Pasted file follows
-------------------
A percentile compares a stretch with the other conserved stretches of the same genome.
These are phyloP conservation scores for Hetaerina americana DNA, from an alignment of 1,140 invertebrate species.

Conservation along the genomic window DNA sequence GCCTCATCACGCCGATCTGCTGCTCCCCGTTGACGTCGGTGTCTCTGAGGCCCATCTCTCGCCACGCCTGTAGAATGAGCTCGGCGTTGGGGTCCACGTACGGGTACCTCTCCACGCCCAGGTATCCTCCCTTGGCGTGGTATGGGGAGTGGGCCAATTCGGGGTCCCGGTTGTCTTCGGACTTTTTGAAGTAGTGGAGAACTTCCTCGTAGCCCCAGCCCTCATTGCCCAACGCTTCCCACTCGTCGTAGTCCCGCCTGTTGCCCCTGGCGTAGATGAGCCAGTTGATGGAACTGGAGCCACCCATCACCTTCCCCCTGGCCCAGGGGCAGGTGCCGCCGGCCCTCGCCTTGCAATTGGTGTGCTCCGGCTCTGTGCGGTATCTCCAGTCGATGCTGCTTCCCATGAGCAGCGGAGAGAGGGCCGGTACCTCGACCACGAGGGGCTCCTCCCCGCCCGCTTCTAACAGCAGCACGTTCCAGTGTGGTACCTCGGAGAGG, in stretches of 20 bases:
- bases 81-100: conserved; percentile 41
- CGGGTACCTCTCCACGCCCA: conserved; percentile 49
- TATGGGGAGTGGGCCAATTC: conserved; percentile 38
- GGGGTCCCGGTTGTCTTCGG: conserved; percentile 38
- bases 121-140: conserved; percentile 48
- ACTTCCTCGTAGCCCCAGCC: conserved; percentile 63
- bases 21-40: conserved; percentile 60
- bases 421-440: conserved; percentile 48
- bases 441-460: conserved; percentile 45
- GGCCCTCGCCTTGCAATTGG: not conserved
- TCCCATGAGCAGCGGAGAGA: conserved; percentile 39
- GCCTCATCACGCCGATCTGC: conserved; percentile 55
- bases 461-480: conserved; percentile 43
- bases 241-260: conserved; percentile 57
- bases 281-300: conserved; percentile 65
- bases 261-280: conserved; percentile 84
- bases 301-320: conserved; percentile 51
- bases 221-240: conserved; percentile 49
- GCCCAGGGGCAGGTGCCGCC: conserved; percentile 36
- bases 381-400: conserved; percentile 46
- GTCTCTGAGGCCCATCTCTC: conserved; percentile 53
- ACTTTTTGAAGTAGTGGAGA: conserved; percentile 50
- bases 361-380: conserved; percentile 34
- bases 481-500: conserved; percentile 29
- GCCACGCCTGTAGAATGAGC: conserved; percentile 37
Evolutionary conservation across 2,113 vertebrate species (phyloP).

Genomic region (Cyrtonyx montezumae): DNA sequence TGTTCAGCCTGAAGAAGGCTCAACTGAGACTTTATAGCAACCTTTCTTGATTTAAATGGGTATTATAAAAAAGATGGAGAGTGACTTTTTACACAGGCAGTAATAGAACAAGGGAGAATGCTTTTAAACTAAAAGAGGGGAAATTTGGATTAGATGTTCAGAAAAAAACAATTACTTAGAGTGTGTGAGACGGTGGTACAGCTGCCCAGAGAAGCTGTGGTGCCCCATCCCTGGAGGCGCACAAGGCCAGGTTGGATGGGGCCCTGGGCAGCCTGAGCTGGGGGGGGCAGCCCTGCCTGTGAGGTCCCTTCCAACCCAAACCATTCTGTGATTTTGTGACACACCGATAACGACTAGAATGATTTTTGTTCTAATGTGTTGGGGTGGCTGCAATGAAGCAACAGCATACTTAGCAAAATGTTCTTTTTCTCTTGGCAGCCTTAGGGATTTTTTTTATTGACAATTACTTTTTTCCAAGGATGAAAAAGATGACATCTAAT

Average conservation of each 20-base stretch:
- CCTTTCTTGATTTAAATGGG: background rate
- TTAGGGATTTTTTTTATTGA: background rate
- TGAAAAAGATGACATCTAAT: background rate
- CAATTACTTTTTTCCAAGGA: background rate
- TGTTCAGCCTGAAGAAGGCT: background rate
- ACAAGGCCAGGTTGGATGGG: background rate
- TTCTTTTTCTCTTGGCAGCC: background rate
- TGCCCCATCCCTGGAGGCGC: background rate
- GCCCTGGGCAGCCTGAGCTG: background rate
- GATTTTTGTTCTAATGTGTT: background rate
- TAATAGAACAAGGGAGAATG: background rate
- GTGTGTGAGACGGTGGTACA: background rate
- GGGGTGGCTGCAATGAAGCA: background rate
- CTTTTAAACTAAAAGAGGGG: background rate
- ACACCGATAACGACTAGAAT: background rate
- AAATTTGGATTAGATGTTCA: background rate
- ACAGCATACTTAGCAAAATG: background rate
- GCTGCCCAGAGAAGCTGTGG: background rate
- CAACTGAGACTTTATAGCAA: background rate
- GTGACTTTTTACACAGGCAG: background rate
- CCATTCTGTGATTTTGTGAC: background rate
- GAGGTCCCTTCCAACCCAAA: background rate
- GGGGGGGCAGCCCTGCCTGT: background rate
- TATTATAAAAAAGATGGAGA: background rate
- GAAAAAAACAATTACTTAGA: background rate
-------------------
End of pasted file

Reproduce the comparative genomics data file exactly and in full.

A percentile compares a stretch with the other conserved stretches of the same genome.
These are phyloP conservation scores for Hetaerina americana DNA, from an alignment of 1,140 invertebrate species.

Conservation along the genomic window DNA sequence GCCTCATCACGCCGATCTGCTGCTCCCCGTTGACGTCGGTGTCTCTGAGGCCCATCTCTCGCCACGCCTGTAGAATGAGCTCGGCGTTGGGGTCCACGTACGGGTACCTCTCCACGCCCAGGTATCCTCCCTTGGCGTGGTATGGGGAGTGGGCCAATTCGGGGTCCCGGTTGTCTTCGGACTTTTTGAAGTAGTGGAGAACTTCCTCGTAGCCCCAGCCCTCATTGCCCAACGCTTCCCACTCGTCGTAGTCCCGCCTGTTGCCCCTGGCGTAGATGAGCCAGTTGATGGAACTGGAGCCACCCATCACCTTCCCCCTGGCCCAGGGGCAGGTGCCGCCGGCCCTCGCCTTGCAATTGGTGTGCTCCGGCTCTGTGCGGTATCTCCAGTCGATGCTGCTTCCCATGAGCAGCGGAGAGAGGGCCGGTACCTCGACCACGAGGGGCTCCTCCCCGCCCGCTTCTAACAGCAGCACGTTCCAGTGTGGTACCTCGGAGAGG, in stretches of 20 bases:
- bases 81-100: conserved; percentile 41
- CGGGTACCTCTCCACGCCCA: conserved; percentile 49
- TATGGGGAGTGGGCCAATTC: conserved; percentile 38
- GGGGTCCCGGTTGTCTTCGG: conserved; percentile 38
- bases 121-140: conserved; percentile 48
- ACTTCCTCGTAGCCCCAGCC: conserved; percentile 63
- bases 21-40: conserved; percentile 60
- bases 421-440: conserved; percentile 48
- bases 441-460: conserved; percentile 45
- GGCCCTCGCCTTGCAATTGG: not conserved
- TCCCATGAGCAGCGGAGAGA: conserved; percentile 39
- GCCTCATCACGCCGATCTGC: conserved; percentile 55
- bases 461-480: conserved; percentile 43
- bases 241-260: conserved; percentile 57
- bases 281-300: conserved; percentile 65
- bases 261-280: conserved; percentile 84
- bases 301-320: conserved; percentile 51
- bases 221-240: conserved; percentile 49
- GCCCAGGGGCAGGTGCCGCC: conserved; percentile 36
- bases 381-400: conserved; percentile 46
- GTCTCTGAGGCCCATCTCTC: conserved; percentile 53
- ACTTTTTGAAGTAGTGGAGA: conserved; percentile 50
- bases 361-380: conserved; percentile 34
- bases 481-500: conserved; percentile 29
- GCCACGCCTGTAGAATGAGC: conserved; percentile 37
Evolutionary conservation across 2,113 vertebrate species (phyloP).

Genomic region (Cyrtonyx montezumae): DNA sequence TGTTCAGCCTGAAGAAGGCTCAACTGAGACTTTATAGCAACCTTTCTTGATTTAAATGGGTATTATAAAAAAGATGGAGAGTGACTTTTTACACAGGCAGTAATAGAACAAGGGAGAATGCTTTTAAACTAAAAGAGGGGAAATTTGGATTAGATGTTCAGAAAAAAACAATTACTTAGAGTGTGTGAGACGGTGGTACAGCTGCCCAGAGAAGCTGTGGTGCCCCATCCCTGGAGGCGCACAAGGCCAGGTTGGATGGGGCCCTGGGCAGCCTGAGCTGGGGGGGGCAGCCCTGCCTGTGAGGTCCCTTCCAACCCAAACCATTCTGTGATTTTGTGACACACCGATAACGACTAGAATGATTTTTGTTCTAATGTGTTGGGGTGGCTGCAATGAAGCAACAGCATACTTAGCAAAATGTTCTTTTTCTCTTGGCAGCCTTAGGGATTTTTTTTATTGACAATTACTTTTTTCCAAGGATGAAAAAGATGACATCTAAT

Average conservation of each 20-base stretch:
- CCTTTCTTGATTTAAATGGG: background rate
- TTAGGGATTTTTTTTATTGA: background rate
- TGAAAAAGATGACATCTAAT: background rate
- CAATTACTTTTTTCCAAGGA: background rate
- TGTTCAGCCTGAAGAAGGCT: background rate
- ACAAGGCCAGGTTGGATGGG: background rate
- TTCTTTTTCTCTTGGCAGCC: background rate
- TGCCCCATCCCTGGAGGCGC: background rate
- GCCCTGGGCAGCCTGAGCTG: background rate
- GATTTTTGTTCTAATGTGTT: background rate
- TAATAGAACAAGGGAGAATG: background rate
- GTGTGTGAGACGGTGGTACA: background rate
- GGGGTGGCTGCAATGAAGCA: background rate
- CTTTTAAACTAAAAGAGGGG: background rate
- ACACCGATAACGACTAGAAT: background rate
- AAATTTGGATTAGATGTTCA: background rate
- ACAGCATACTTAGCAAAATG: background rate
- GCTGCCCAGAGAAGCTGTGG: background rate
- CAACTGAGACTTTATAGCAA: background rate
- GTGACTTTTTACACAGGCAG: background rate
- CCATTCTGTGATTTTGTGAC: background rate
- GAGGTCCCTTCCAACCCAAA: background rate
- GGGGGGGCAGCCCTGCCTGT: background rate
- TATTATAAAAAAGATGGAGA: background rate
- GAAAAAAACAATTACTTAGA: background rate